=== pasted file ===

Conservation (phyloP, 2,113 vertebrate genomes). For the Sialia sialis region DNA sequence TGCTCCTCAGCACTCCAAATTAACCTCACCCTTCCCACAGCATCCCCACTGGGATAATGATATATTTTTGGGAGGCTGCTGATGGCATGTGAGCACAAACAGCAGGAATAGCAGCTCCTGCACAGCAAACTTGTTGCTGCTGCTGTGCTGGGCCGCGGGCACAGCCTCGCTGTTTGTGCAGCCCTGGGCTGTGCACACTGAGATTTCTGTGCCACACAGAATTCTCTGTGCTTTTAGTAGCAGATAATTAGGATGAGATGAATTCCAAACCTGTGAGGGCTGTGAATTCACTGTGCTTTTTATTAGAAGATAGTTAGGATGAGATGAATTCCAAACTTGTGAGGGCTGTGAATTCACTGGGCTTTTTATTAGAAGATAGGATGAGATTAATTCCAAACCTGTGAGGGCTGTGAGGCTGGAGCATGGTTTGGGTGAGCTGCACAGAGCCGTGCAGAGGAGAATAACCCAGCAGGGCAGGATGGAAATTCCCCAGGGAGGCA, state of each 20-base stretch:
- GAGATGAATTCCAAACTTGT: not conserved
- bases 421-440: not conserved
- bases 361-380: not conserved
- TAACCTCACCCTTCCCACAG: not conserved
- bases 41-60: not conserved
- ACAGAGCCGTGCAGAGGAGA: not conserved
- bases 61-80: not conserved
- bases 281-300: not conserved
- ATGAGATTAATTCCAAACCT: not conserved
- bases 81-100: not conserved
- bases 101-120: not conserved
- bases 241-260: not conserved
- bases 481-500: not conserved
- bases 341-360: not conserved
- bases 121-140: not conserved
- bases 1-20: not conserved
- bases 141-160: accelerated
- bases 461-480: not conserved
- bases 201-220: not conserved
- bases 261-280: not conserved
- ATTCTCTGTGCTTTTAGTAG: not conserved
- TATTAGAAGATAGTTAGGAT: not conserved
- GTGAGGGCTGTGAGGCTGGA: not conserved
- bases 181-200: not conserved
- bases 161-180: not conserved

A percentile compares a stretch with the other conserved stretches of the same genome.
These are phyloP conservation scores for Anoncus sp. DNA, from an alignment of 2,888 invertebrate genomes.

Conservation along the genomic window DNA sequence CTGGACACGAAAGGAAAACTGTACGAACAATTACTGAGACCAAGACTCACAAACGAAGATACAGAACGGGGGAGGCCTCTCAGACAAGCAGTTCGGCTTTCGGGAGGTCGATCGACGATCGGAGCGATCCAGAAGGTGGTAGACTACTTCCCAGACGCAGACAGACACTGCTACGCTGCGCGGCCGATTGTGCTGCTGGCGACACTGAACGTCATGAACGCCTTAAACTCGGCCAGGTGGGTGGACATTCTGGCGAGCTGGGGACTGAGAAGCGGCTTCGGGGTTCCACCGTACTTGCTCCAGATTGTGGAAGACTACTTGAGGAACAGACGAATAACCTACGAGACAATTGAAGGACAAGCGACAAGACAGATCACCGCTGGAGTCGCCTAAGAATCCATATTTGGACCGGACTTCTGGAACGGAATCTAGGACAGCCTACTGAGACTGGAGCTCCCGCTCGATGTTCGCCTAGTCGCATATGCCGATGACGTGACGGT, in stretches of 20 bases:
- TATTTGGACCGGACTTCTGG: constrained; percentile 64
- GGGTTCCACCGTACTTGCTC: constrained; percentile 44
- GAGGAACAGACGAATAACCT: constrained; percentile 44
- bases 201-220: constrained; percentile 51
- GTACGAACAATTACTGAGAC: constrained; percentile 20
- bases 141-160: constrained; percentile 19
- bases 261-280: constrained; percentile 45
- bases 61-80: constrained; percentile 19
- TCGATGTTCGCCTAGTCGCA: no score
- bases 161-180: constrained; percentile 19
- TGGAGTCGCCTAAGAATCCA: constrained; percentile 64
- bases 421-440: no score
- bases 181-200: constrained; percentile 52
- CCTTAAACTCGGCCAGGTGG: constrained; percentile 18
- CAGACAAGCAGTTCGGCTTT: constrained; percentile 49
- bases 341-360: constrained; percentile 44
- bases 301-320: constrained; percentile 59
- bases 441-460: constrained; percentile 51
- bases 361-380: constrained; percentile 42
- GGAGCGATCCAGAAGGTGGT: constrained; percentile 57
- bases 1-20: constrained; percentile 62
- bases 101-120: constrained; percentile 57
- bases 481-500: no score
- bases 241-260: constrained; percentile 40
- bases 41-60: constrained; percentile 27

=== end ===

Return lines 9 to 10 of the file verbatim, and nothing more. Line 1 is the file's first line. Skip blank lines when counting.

- bases 281-300: not conserved
- ATGAGATTAATTCCAAACCT: not conserved